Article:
Roorda said the numbers Bowman cited at the news conference, of eight officers with the virus and 55 quarantined, are about a week old. Roorda said Wednesday, “They could be as high as double that but we can’t confirm it because the department is being so secretive.” Roorda said the union is sending the Police Department a letter complaining about the lack of transparency on the numbers.

Meanwhile, the St. Louis Police Department declined Wednesday to tell the Post-Dispatch how many of its officers have tested positive for the virus and how many are quarantined. “We do not discuss the health status of employees,” police spokeswoman Evita Caldwell said in an email.

By Kim Bell | St. Louis Post-Dispatch

High School Student 3D Prints Face Shields for Law Enforcement, Others

Introducing Project Face Shield! The CSA, CPS, and local 16-year-old future engineer Konnar Jones is switching from respirators to making face shields. Hospitals and first responders are asking for these shields – 5,000 or more are needed. The group is also asking other local 3D print owners to join them in their efforts. The website with the shield files is attached. The group is also  working on protocol for getting the shields shipped to them for distribution. Information will be posted soon on the Columbia STEM Alliance website…
Http://www.columbiastemalliance.com

https://www.prusa3d.com/covid19/

 

Healthcare providers biggest challenge is still a shortage of personal protective equipment.

One Columbia high school student saw the need in the community and he printed a solution.

Konnar Jones is 3D printing face shields to donate to hospitals and first responders during the coronavirus pandemic.

He prints 30 face shields a day with 24/7 printing. Jones said he had to go through several design changes.

“It’s just hours and days worth of changes,” Jones said.

He’s working with Executive Director of the Columbia Stem Alliance Craig Adams. Their goal is to print 6,000 face shields.

Adams said the hard part is finding things like elastic, and the acetate material for the visor.

“It’s an awesome feeling to be able to help people. My family is a law enforcement family. So that’s just what we do. I’m finally being able to help people with the skills that I have. It’s just rewarding and I love it,” Jones said.

Adams said Jones has been 3D printing since the fifth grade.

“It’s impressive. He’s a really special individual. He was driven from an early age to do this. He’s got some great training from the career center and the classes he’s taken,” Adams said.

Adams said he doesn’t look at Jones as a 16 year old anymore. He said he views Jones as a colleague.

“Its phenomenal to see what somebody can do when they’ve got the skill and they’ve got the motivation and the curiosity that it takes to do that,” Adams said.

Jones said he would like more people to join the project.

If you’d like to donate money, materials or 3D print face shields reach out to Craig Adams craigadams1965@gmail.com.

For more information please visit Columbia Stem Alliance’s website and Facebook page.The grou

Hospitals Now Allowed to Share COVID-19 Patient Info with First Responders

An FDNY provider wears personal protective equipment outside a COVID-19 testing site at Elmhurst Hospital Center in New York. (AP Photo/John Minchillo)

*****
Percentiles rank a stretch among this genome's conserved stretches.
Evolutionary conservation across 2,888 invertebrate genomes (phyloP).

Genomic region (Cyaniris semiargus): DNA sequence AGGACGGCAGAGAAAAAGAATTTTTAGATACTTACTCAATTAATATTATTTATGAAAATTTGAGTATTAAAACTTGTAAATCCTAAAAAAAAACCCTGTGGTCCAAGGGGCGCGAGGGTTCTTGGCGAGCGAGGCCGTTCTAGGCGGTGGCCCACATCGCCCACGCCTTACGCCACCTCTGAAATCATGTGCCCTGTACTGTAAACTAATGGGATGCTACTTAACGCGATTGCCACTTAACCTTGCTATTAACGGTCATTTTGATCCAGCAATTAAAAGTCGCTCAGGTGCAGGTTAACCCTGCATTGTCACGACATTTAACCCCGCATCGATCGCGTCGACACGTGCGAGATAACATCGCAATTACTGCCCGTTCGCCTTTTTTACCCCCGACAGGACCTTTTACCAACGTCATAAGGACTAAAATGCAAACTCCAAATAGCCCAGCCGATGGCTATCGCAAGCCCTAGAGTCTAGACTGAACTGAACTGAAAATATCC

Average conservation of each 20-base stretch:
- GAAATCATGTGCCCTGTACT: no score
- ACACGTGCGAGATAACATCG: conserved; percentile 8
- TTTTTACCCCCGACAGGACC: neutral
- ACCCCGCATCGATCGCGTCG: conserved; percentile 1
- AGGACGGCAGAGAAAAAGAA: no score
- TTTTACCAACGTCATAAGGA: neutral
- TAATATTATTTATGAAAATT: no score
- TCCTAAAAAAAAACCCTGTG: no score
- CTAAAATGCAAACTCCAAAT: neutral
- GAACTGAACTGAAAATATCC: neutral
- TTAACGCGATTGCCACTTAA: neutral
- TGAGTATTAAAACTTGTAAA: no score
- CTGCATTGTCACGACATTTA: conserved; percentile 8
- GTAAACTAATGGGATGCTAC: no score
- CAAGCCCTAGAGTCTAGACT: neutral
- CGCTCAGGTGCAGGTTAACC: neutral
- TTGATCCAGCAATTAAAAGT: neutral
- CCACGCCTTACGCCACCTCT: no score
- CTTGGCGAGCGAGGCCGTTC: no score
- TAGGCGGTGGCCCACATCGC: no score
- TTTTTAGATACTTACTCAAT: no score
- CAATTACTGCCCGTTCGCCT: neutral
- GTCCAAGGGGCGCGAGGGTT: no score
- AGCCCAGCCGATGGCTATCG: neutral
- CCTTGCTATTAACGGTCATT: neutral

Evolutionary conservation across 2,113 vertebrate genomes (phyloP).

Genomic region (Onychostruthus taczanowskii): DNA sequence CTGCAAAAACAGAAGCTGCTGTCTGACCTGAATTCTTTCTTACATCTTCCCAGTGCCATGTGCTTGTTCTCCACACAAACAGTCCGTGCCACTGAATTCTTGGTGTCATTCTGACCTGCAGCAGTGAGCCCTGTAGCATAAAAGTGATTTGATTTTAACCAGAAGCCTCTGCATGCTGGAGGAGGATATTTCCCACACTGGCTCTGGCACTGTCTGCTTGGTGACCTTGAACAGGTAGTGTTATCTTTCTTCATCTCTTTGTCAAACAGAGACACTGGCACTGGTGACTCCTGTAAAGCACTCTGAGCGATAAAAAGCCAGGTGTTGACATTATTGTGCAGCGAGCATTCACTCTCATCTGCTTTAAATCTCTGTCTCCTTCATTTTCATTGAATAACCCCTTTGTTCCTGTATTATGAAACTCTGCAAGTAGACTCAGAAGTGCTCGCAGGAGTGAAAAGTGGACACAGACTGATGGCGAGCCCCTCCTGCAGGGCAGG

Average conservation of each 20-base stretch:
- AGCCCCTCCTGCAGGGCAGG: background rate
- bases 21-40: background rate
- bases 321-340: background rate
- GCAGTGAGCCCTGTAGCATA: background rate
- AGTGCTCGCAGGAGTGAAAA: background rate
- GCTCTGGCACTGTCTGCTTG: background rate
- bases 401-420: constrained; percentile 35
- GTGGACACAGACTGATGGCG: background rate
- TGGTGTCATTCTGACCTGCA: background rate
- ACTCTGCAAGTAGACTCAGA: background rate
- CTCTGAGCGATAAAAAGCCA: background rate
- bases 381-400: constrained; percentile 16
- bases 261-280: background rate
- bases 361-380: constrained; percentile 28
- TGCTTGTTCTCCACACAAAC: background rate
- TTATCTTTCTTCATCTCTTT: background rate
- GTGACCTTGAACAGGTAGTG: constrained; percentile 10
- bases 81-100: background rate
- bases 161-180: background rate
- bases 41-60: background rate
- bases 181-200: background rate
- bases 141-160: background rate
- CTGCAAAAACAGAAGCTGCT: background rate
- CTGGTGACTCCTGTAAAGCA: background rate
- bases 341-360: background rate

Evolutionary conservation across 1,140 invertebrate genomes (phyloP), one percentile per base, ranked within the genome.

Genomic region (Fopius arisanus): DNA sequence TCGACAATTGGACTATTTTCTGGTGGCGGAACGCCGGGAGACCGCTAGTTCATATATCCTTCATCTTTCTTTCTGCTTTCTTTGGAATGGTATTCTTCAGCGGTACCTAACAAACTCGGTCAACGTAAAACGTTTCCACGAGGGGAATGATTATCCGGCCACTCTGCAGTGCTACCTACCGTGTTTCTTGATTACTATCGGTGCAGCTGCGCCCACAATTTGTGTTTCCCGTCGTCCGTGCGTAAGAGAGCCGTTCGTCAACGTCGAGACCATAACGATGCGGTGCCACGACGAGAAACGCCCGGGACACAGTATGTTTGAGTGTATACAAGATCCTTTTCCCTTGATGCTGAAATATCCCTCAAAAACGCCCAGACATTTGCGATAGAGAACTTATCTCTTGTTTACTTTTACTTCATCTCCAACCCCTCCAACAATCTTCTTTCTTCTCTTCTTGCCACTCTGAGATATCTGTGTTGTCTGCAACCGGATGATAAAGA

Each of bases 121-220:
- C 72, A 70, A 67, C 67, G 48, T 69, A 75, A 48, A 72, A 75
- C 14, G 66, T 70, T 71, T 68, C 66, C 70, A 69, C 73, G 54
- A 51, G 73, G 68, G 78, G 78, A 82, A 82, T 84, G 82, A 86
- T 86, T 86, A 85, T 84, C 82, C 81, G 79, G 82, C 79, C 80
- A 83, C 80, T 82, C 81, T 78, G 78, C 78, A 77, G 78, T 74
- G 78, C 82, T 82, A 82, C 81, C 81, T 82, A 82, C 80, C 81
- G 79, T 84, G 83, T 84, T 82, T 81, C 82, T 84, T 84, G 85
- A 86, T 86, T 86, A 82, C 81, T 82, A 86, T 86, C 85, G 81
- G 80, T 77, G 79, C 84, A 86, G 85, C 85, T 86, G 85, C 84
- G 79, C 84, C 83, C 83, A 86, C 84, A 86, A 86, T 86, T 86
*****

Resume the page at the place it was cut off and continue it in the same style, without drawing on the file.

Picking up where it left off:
Many hospitals and healthcare facilities have long resisted sharing any protected health information (PHI) about patients with their public safety partners – even when sharing that important information was permissible under HIPAA. Now, in the midst of the COVID-19 pandemic, the HHS Office of Civil Rights (which enforces HIPAA) has issued important guidance to those facilities that should help clear the ​​way for better information sharing about COVID-19 infected patients with law enforcement, firefighters, paramedics and EMS agencies.

The March 24, 2020, guidance clarifies that the HIPAA privacy rule permits a covered entity (e.g., hospitals, nursing homes and other medical facilities) to disclose the PHI of an individual who has been infected with or exposed to, COVID-19, with law enforcement, paramedics, other first responders and public health authorities. The circumstances described in the guidance are exceptions to the general rule that covered entities may not disclose PHI to others without authorization of the patient and are not new – they’ve always been in the regulations:

  • When the disclosure is needed to provide treatment. Permits disclosure of PHI about an individual who has COVID-19 to EMS personnel who will provide treatment while transporting the patient to a hospital emergency department or other location.
  • When notification is required by law. Permits disclose of PHI about an individual who tests positive for COVID-19 in accordance with a state law requiring the reporting of confirmed or suspected cases of infectious disease to public health officials.
  • To notify a public health authority in order to prevent or control the spread of disease. Permits disclosure of PHI to a public health authority (such as the CDC, or state, tribal, local and territorial public health departments) that is authorized by law to collect or receive PHI for the purpose of preventing or controlling disease, injury or disability, including for public health surveillance, public health investigations and public health interventions.
  • When first responders may be at risk of infection. Permits disclosure of PHI to a first responder who may have been exposed to COVID-19, or may otherwise be at risk of contracting or spreading COVID-19, if the covered entity is authorized by law to notify persons as necessary in the conduct of a public health intervention or investigation. HIPAA permits a county health department to disclose PHI to a police officer or other person who may have had contact with a person who tested positive for COVID-19, for purposes of preventing or controlling the spread of COVID-19.